Monday, 21 July 2014

Ancel B. Keys' critique of "Diet and coronary thrombosis. Hypothesis and fact, by John Yudkin. The Lancet, 1957."

Ancel B. Keys has come in for a lot of flak recently over alleged "cherry-picking" of data for his 6/7 Countries studies. Here's Keys' critique:- "SUCROSE IN THE DIET AND CORONARY HEART DISEASE" of Dr. John Yudkin's "15 Countries" article.

Keys accuses Yudkin of bias, cherry-picking countries that fit his own hypothesis.

Here are some plots from Keys' 11 Countries article.
5-Year CHD cases/1,000 men vs Sucrose %E.

5-Year CHD cases/1,000 men vs Sat Fats %E.

Sucrose %E vs Sat Fats %E.

So there you have it.


Michael Trumper said...

From what I have read, Yudkin places a lot less emphasis on the epidemiological surveys that Keys did, but I could be wrong. Whereas, because epidemiological data was key to Keys hypothesis (and therefore criticisms of his famous charts struck a bit deeper, this was less of an issue of Yudkin.

In Pure, White, and Deadly Yudkin states several times that "the epidemiological evidence cannot by itself prove that sugar or any other factor is a cause of coronary disease."p. 98 He relies heavily on experimental results to bolster his hypothesis regarding how replacing fat or starch in the diet's of both animal and human subjects very quickly produces signs of what we now call metabolic syndrome. Keys on the other hand seems to have had much more faith int the epidemiological approach which lends itself to more criticism. Keys from what I can see was unable to prove the causal chain between saturated fat and CVD, whereas Yudkin had much stronger experimental data linking sugar to changes in metabolism and CVD. On a side note, Yudkin does not seem to have bought into the all starch = sugar argument.

Nigel Kinbrum said...

Although liver derangement (and hence Met Syn & T2DM) can be brought on quite quickly in humans by over-feeding carbs then fats (akin to making pate de fois gras), CA/CAD/CHD/whatever takes many years for plaque to develop.

∴ Experiments linking sugar to CA must be animal studies.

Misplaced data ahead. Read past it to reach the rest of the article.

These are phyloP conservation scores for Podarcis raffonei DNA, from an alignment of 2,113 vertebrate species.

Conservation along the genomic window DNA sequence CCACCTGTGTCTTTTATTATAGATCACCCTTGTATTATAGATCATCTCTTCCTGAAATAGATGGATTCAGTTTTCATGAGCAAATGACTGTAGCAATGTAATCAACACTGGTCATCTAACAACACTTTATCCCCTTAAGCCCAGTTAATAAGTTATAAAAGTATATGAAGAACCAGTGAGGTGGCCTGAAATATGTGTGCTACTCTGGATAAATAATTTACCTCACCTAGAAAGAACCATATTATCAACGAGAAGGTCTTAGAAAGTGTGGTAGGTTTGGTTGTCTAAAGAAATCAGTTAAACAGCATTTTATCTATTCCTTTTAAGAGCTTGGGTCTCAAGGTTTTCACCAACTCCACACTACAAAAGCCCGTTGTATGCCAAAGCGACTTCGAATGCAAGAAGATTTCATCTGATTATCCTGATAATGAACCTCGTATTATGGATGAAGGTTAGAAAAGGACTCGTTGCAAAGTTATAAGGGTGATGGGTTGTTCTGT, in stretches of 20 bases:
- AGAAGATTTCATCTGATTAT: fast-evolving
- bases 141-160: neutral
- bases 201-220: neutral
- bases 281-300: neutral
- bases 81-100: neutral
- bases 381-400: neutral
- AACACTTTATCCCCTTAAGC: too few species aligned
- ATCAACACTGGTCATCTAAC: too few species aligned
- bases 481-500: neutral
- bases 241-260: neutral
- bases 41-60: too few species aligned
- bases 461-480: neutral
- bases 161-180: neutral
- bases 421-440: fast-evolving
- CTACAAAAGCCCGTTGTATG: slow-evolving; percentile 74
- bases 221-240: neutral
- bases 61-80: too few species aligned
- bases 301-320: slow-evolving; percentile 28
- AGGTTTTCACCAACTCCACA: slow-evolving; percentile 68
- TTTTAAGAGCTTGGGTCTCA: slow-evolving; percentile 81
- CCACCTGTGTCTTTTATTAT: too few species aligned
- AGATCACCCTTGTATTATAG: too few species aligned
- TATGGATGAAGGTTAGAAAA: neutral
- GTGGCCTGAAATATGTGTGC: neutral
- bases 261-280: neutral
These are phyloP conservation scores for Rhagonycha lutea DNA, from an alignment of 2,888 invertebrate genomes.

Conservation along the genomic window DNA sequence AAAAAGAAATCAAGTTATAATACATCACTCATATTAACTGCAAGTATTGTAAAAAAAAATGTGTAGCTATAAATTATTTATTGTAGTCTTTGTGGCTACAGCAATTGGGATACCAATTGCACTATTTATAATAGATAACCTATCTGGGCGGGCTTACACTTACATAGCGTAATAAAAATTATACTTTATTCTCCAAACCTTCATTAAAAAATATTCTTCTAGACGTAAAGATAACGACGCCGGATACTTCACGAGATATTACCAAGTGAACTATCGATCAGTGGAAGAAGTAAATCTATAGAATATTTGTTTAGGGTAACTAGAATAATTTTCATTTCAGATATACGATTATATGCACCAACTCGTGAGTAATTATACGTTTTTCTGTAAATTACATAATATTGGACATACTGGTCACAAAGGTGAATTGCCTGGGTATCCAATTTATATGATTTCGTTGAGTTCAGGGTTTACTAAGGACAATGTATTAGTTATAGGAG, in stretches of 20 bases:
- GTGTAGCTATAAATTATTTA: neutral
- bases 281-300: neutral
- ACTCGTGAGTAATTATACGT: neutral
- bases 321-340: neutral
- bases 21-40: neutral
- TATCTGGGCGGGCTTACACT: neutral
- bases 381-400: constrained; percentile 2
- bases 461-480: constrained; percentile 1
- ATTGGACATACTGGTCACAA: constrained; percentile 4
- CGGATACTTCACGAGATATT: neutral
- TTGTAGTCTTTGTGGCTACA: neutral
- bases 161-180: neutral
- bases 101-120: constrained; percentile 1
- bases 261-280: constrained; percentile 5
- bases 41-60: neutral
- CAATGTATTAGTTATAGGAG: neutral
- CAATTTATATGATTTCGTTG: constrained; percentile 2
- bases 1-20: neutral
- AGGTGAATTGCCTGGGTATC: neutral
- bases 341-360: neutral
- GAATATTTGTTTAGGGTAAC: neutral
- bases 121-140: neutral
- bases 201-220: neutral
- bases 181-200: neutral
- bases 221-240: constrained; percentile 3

∴ Experiments linking fats to CA must be animal studies.

I'm currently reading Whew!

Michael Trumper said...

From what I have read overfeeding either or both causes metabolic issues. What Yudkin says is that replacing calories of glucose (starch) or fats with sugar (not overfeeding) quickly causes metabolic issues. It is an interesting read and he does mention both animal and human studies. Touching on a topic of recent interest, he also seems to have identified fructose as the main driver behind the changes, but have more reading to do..

I think I have the same PDF that Sheldon has. I feel your pain.

Nigel Kinbrum said...

RE Fructose: See Read the comments! Then see

Bazinga! ;-)

Michael Trumper said...

Read his stuff, don't find it all that compelling.

Nigel Kinbrum said...

AA is all about the evidence. The evidence doesn't support Lustig.

Sure, too much fructose is bad. Too much of anything is bad, one way or another.

Michael Trumper said...

We will have to agree to disagree, I think the emerging evidence does support the view that the current levels of fructose consumption is an issue.

While I am in agreement with some of AA's views, I think he is looking at it the wrong way, through the lens of a personal trainer who works with athletes/fitness enthusiasts who can handle large loads of fructose.

Saying too much of anything is bad doesn't really add anything to this. I think CICO is an extremely poor model of metabolism.

Nigel Kinbrum said...

Regarding overfeeding: I know that ~100% of dietary fructose ends up in the liver, due to Glu-T5 & fructokinase. The liver is depleted by HGP.

If Fructose input > HGP over a long period of time, the liver becomes full and excess fructose goes down lipogenesis pathway, raising liver fat content & fasting TG's a lot.

Excess dietary fructose is bad for the liver. See and

Excess dietary starch is bad for the liver, but more is needed, as <<100% of dietary glucose ends up in the liver.

Excess dietary fat is bad for cholesterol.

In conclusion, too much of anything is bad, in different ways.

Michael Trumper said...

Saying too much of anything is bad is true, but adds nothing to this.. I would argue that question is, does fructose have some unique characteristics that when consumed at current levels is a main contributor to the rise in metabolic/chronic diseases. My view is yes.

People can do quite well on diets either high in starches or fats. The threshold is fairly high for starch, fat, or protein before you start to see the unhealthy effects. I don't think we can say the same about sugar. The threshold is much lower and from what I see on a daily basis a lot of people have crossed it.

Nigel Kinbrum said...

I can agree with that. The $64,000 question is this: Why do a lot of people cross the safe fructose threshold on a daily basis?

Government healthy eating guidelines don't encourage high sugar consumption.

I say that it's the food manufacturers who are to blame, churning out 1,000's of different types of sugary crap & bombarding people with advertising. Organisations like the British Sugar Bureau vilified John Yudkin and churn out pro-sugar propaganda.

Whole fruits are a bit higher in sugar content than they used to be, but it's still nowhere near the sugar content of sweets, chocolate, cakes, biscuits, breakfast cereals, sauces etc i.e. manufactured foods. SSB's produce minimal satiety, so are another significant source of sugar.

As HFCS-55 is somewhat sweeter than sucrose, and SSB's have to have just the right amount of sweetness for maximum sales, I don't think that HFCS has worsened the problem.